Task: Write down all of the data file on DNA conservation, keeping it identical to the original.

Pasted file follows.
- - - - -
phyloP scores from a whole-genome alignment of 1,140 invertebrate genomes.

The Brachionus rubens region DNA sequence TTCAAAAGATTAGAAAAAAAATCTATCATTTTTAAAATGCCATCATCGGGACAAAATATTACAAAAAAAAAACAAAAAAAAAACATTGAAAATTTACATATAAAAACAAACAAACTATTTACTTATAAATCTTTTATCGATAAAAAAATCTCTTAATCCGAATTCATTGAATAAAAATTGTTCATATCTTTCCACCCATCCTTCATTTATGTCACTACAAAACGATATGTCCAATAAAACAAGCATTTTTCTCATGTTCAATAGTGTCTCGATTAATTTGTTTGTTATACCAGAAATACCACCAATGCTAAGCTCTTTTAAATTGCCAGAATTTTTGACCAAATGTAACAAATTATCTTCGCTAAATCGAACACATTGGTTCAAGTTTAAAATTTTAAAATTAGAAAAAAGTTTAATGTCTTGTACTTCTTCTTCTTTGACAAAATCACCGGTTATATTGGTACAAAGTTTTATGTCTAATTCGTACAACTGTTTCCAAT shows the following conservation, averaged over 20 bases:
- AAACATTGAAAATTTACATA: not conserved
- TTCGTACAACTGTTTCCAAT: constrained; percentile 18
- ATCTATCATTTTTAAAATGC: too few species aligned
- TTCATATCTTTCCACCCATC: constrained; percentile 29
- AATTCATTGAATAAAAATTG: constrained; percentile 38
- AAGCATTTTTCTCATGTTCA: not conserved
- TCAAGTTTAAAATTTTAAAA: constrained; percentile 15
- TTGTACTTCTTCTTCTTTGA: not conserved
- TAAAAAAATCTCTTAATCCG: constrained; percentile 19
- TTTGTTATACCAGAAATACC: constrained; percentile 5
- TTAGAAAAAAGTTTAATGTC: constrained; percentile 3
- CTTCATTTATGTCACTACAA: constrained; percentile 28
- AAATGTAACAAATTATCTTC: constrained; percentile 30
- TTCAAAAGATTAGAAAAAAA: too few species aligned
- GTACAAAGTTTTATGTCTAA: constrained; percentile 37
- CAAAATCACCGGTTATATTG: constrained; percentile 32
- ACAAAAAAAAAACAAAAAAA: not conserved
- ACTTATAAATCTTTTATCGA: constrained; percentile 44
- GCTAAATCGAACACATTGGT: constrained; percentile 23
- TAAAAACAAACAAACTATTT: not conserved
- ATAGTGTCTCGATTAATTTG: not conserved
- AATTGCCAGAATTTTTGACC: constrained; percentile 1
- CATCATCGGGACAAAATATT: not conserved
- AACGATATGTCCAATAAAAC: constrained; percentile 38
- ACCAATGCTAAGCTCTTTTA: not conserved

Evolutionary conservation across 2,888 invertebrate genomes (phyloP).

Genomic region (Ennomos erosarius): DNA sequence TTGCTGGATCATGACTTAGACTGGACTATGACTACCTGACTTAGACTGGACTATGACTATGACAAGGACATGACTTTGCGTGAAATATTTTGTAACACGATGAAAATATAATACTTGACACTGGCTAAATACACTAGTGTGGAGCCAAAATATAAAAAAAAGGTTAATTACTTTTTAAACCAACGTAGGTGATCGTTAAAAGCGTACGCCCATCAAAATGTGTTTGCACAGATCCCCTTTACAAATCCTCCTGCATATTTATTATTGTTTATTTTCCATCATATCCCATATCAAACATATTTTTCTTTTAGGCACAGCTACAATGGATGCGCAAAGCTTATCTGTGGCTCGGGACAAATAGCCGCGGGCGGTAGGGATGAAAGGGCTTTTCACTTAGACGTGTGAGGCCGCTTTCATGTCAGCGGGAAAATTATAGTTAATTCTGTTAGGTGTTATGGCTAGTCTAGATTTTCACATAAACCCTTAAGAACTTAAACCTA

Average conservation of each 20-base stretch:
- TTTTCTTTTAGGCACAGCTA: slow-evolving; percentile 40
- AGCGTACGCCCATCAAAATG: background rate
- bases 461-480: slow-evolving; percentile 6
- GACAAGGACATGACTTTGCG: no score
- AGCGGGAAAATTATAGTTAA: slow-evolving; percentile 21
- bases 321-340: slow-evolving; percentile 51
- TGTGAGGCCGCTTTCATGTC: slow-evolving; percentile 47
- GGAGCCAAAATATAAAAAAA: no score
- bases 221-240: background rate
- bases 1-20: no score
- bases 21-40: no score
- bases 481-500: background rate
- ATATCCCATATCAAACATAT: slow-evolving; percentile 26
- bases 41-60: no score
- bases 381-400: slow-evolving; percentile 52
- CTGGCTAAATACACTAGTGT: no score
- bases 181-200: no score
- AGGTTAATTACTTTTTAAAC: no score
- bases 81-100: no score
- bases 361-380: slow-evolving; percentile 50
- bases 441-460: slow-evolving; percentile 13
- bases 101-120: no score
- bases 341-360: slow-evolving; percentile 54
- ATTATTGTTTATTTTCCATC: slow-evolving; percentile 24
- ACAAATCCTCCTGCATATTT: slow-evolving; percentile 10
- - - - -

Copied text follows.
phyloP scores from a whole-genome alignment of 1,140 invertebrate genomes.

The Brachionus rubens region DNA sequence TTCAAAAGATTAGAAAAAAAATCTATCATTTTTAAAATGCCATCATCGGGACAAAATATTACAAAAAAAAAACAAAAAAAAAACATTGAAAATTTACATATAAAAACAAACAAACTATTTACTTATAAATCTTTTATCGATAAAAAAATCTCTTAATCCGAATTCATTGAATAAAAATTGTTCATATCTTTCCACCCATCCTTCATTTATGTCACTACAAAACGATATGTCCAATAAAACAAGCATTTTTCTCATGTTCAATAGTGTCTCGATTAATTTGTTTGTTATACCAGAAATACCACCAATGCTAAGCTCTTTTAAATTGCCAGAATTTTTGACCAAATGTAACAAATTATCTTCGCTAAATCGAACACATTGGTTCAAGTTTAAAATTTTAAAATTAGAAAAAAGTTTAATGTCTTGTACTTCTTCTTCTTTGACAAAATCACCGGTTATATTGGTACAAAGTTTTATGTCTAATTCGTACAACTGTTTCCAAT shows the following conservation, averaged over 20 bases:
- AAACATTGAAAATTTACATA: not conserved
- TTCGTACAACTGTTTCCAAT: constrained; percentile 18
- ATCTATCATTTTTAAAATGC: too few species aligned
- TTCATATCTTTCCACCCATC: constrained; percentile 29
- AATTCATTGAATAAAAATTG: constrained; percentile 38
- AAGCATTTTTCTCATGTTCA: not conserved
- TCAAGTTTAAAATTTTAAAA: constrained; percentile 15
- TTGTACTTCTTCTTCTTTGA: not conserved
- TAAAAAAATCTCTTAATCCG: constrained; percentile 19
- TTTGTTATACCAGAAATACC: constrained; percentile 5
- TTAGAAAAAAGTTTAATGTC: constrained; percentile 3
- CTTCATTTATGTCACTACAA: constrained; percentile 28
- AAATGTAACAAATTATCTTC: constrained; percentile 30
- TTCAAAAGATTAGAAAAAAA: too few species aligned
- GTACAAAGTTTTATGTCTAA: constrained; percentile 37
- CAAAATCACCGGTTATATTG: constrained; percentile 32
- ACAAAAAAAAAACAAAAAAA: not conserved
- ACTTATAAATCTTTTATCGA: constrained; percentile 44
- GCTAAATCGAACACATTGGT: constrained; percentile 23
- TAAAAACAAACAAACTATTT: not conserved
- ATAGTGTCTCGATTAATTTG: not conserved
- AATTGCCAGAATTTTTGACC: constrained; percentile 1
- CATCATCGGGACAAAATATT: not conserved
- AACGATATGTCCAATAAAAC: constrained; percentile 38
- ACCAATGCTAAGCTCTTTTA: not conserved

Evolutionary conservation across 2,888 invertebrate genomes (phyloP).

Genomic region (Ennomos erosarius): DNA sequence TTGCTGGATCATGACTTAGACTGGACTATGACTACCTGACTTAGACTGGACTATGACTATGACAAGGACATGACTTTGCGTGAAATATTTTGTAACACGATGAAAATATAATACTTGACACTGGCTAAATACACTAGTGTGGAGCCAAAATATAAAAAAAAGGTTAATTACTTTTTAAACCAACGTAGGTGATCGTTAAAAGCGTACGCCCATCAAAATGTGTTTGCACAGATCCCCTTTACAAATCCTCCTGCATATTTATTATTGTTTATTTTCCATCATATCCCATATCAAACATATTTTTCTTTTAGGCACAGCTACAATGGATGCGCAAAGCTTATCTGTGGCTCGGGACAAATAGCCGCGGGCGGTAGGGATGAAAGGGCTTTTCACTTAGACGTGTGAGGCCGCTTTCATGTCAGCGGGAAAATTATAGTTAATTCTGTTAGGTGTTATGGCTAGTCTAGATTTTCACATAAACCCTTAAGAACTTAAACCTA

Average conservation of each 20-base stretch:
- TTTTCTTTTAGGCACAGCTA: slow-evolving; percentile 40
- AGCGTACGCCCATCAAAATG: background rate
- bases 461-480: slow-evolving; percentile 6
- GACAAGGACATGACTTTGCG: no score
- AGCGGGAAAATTATAGTTAA: slow-evolving; percentile 21
- bases 321-340: slow-evolving; percentile 51
- TGTGAGGCCGCTTTCATGTC: slow-evolving; percentile 47
- GGAGCCAAAATATAAAAAAA: no score
- bases 221-240: background rate
- bases 1-20: no score
- bases 21-40: no score
- bases 481-500: background rate
- ATATCCCATATCAAACATAT: slow-evolving; percentile 26
- bases 41-60: no score
- bases 381-400: slow-evolving; percentile 52
- CTGGCTAAATACACTAGTGT: no score
- bases 181-200: no score
- AGGTTAATTACTTTTTAAAC: no score
- bases 81-100: no score
- bases 361-380: slow-evolving; percentile 50
- bases 441-460: slow-evolving; percentile 13
- bases 101-120: no score
- bases 341-360: slow-evolving; percentile 54
- ATTATTGTTTATTTTCCATC: slow-evolving; percentile 24
- ACAAATCCTCCTGCATATTT: slow-evolving; percentile 10